For Kubrick, Weegee and his work were an honest and important reminder that photography, whether still or moving, becomes stale and lifeless if it is denied the spontaneity that it is so well suited to capturing. Kubrick was at a place in his career where he was being granted complete control of his filmmaking, but he understood that a completely controlled film can be tedious both to make and to watch. While he was becoming known for his supreme mastery of framing, timing, camera movement, vantage point, cinematography and so forth, he knew that human behaviour, with its unpredictable beauty and wild energy, is vital. Kubrick always left plenty of space of improvisation and the unexpected. Think of Jack Nicholson’s volatile behaviour as the haunted writer Jack Torrance in The Shining 1980; or R. Lee Ermey as Gunnery Sergeant Hartman with his impromptu foul-mothed berating of the new army recruits in Full Metal Jacket 1987; or the sudden switches to a shaky handheld camera in the otherwise stately Barry Lyndon 1975. There are always moments in Kubrick’s films that feel like verité documentary, with the camera ready to record whatever happens. Sometimes what happened would prompt swift rewrites of the script and even changes in narrative direction. If an artist is not alive to chance, their art will die. Weegee’s best photography had always been reactive, capturing scenes and gestures over which he had little control. His only planning came from experience, and his uncanny ability to be ready when things suddenly got interesting. This is what Weegee embodied for Kubrick.

Unidentified Photographer, Weegee getting hit in the face with a cream pie on the set of Dr. Strangelove or: How I Learned to Stop Worrying and Love the Bomb, 1963. Collection International Center of Photography. Bequest of Wilma Wilcox, 1993. ICP Accession No. 7536.1993
Weegee, Cream pie fight in the War Room on the set of Dr. Strangelove or: How I Learned to Stop Worrying and Love the Bomb, 1963 © International Center of Photography. Bequest of Wilma Wilcox, 1993. ICP Accession No. 7520.1993


Unidentified Photographer, Weegee and Peter Sellers after the famous pie scene on the set of Dr. Strangelove or: How I Learned to Stop Worrying and Love the Bomb, 1963. Bequest of Wilma Wilcox, 1993. ICP Accession No. 2216.1993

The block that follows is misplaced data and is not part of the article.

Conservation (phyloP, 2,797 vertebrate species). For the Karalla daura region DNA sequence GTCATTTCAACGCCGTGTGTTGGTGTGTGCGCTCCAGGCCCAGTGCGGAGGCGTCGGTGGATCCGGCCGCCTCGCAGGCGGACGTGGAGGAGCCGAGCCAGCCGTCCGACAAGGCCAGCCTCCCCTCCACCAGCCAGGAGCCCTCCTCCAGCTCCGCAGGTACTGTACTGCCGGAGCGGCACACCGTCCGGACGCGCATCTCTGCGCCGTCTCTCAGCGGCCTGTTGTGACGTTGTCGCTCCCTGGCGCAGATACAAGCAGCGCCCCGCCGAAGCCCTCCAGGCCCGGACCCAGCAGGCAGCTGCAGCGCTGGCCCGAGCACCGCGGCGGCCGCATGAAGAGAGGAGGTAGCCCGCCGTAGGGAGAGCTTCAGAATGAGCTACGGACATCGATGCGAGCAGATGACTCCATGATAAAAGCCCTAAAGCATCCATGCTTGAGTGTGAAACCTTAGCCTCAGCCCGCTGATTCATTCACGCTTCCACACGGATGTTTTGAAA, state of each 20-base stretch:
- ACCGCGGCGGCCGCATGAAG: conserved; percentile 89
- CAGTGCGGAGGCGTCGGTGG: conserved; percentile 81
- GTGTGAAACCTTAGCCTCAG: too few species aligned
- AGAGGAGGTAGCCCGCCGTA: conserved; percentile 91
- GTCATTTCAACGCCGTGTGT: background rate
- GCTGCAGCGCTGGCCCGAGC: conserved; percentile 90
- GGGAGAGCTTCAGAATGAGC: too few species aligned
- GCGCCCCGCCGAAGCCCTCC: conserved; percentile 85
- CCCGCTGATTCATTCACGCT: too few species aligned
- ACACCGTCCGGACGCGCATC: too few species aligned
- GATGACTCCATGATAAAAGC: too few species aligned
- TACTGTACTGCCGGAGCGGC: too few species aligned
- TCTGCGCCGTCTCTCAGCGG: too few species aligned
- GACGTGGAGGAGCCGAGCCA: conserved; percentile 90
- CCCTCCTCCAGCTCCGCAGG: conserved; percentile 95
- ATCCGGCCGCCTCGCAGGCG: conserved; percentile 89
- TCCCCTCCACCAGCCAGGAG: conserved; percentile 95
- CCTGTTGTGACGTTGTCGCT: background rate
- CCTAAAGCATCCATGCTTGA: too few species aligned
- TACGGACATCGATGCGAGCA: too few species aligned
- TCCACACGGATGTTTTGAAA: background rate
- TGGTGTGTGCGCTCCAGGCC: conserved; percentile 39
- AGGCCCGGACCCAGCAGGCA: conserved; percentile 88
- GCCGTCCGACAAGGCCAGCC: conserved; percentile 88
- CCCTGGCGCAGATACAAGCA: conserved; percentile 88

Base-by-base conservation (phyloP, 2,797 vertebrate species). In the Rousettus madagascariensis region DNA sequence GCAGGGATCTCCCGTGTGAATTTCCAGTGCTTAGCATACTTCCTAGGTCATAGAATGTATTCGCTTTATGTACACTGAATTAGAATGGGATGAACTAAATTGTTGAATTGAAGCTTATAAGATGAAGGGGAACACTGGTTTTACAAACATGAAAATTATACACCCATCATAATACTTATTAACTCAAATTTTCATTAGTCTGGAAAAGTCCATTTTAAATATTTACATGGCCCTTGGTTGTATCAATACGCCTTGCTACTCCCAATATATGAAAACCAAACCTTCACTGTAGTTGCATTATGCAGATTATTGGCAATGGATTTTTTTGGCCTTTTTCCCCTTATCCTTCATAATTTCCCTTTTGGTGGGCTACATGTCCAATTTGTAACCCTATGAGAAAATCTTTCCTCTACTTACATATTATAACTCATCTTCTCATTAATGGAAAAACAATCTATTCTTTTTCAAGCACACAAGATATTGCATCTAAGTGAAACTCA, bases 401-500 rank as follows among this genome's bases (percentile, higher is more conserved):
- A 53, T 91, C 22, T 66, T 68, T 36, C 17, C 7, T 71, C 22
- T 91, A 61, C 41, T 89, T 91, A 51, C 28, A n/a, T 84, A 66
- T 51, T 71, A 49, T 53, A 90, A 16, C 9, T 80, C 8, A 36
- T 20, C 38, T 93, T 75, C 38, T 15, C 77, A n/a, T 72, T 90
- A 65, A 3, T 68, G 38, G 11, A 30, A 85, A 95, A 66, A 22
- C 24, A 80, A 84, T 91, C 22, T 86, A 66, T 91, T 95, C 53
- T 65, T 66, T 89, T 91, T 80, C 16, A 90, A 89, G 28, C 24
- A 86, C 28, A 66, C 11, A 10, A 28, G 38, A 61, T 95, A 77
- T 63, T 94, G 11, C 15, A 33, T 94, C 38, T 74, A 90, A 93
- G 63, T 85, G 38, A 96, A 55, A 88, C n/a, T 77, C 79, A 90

The most celebrated photographs Weegee made on set are of Dr. Strangelove’s most spontaneous scene. Kubrick had intended his film to end with an epic custard pie fight in the War Room. As tensions increase, the imminent and terrifying threat of planetary nuclear annihilation panics the politicians and military men into childish antics. The fight is not with the Russian ambassador, who sneakily tries to photograph the US plans on the War Room’s huge screens, but between the different branches of the American military. Army, Navy, Marine and Air Force.

With over three thousand custard pies, it was a spectacular eleven-minute sequence. Trashing the pristine War Room set, it could be performed only once, without clean-ups. The white of the pies splatters over the men’s dark suits and the slick black interior, until everyone and the whole floor is all but covered in the sticky mess.  Characters go wild, climbing on the furniture and swinging from the lights. The circular table is piled up with pie cream. Dr. Strangelove pulls out a pistol and gestures to shoot himself but fires it in the air. The gunshot brings the room to a silent tableau… “Ve must stop zis childish game! Zere is werk to do!” he shouts. Sitting on the floor, men begin to mound up the cream like sandcastles. Strangelove declares: “I zink zeir minds must have snapped from ze strain.”

The movie was edited in November 1963, around the time President Kennedy was assassinated. When Peter Sellers’s President receives a pie full in the face, a character shouts: “The President has been struck down in his prime!” The line was too close to reality. Kubrick also felt the tone of the actors had been overly comic. Many were in fact smiling and laughing in the fun of it all. The whole scene was cut from the final film. Instead, Dr. Stangelove concludes with the equally iconic shot of the actor Slim Pickens hollering while riding a nuclear warhead like a rodeo cowboy as it is dropped from a military airplane, followed by a war room conversation about post-nuclear survival. It then cuts to archive footage of atomic bomb explosions. The custard pie scene does exist, but it has been screened in public just once, at the British Film Institute in London during a posthumous Kubrick retrospective. While it might be disappointing that the scene did not make it into the film, this has made Weegee’s photographs all the more compelling and significant.

Fulfilling his contract, Weegee delivered around one hundred prints, which are now in the Stanley Kubrick Archive in London.[iv] A further seventy-one prints that he made for himself are part of the substantial Weegee Archive in the collection of the International Center of Photography, New York. Although these images are valuable documents of the genesis of Kubrick’s film, they are also supremely ‘Weegee’ photographs, full of crazy incident, unexpected tenderness, black humour and strange beauty.

[i] Stanley Kubrick, ‘Prizefighter’ Look magazine, January 18, 1949.

[ii] Peter Sellers, The Steve Allen Show, Los Angeles, April 1964 (week unknown). www.youtube.com/watch?v=0yWn_8SUWtg. Accessed July 20, 2023.

[iii] ‘Conversation between Weegee and Peter Sellers on the Set of Dr. Strangelove’, excerpt from BBC recording at Shepperton Studios, England, Spring 1963, as published in John O’Brian, ed., Strangelove’s Weegee (exhibition catalogue), Presentation House Gallery, Vancouver, Canada, 2013

[iv] Stanley Kubrick Archive, University Archives and Special Collections Centre, University of the Arts, London, SK/11/10/1/5, Box 9.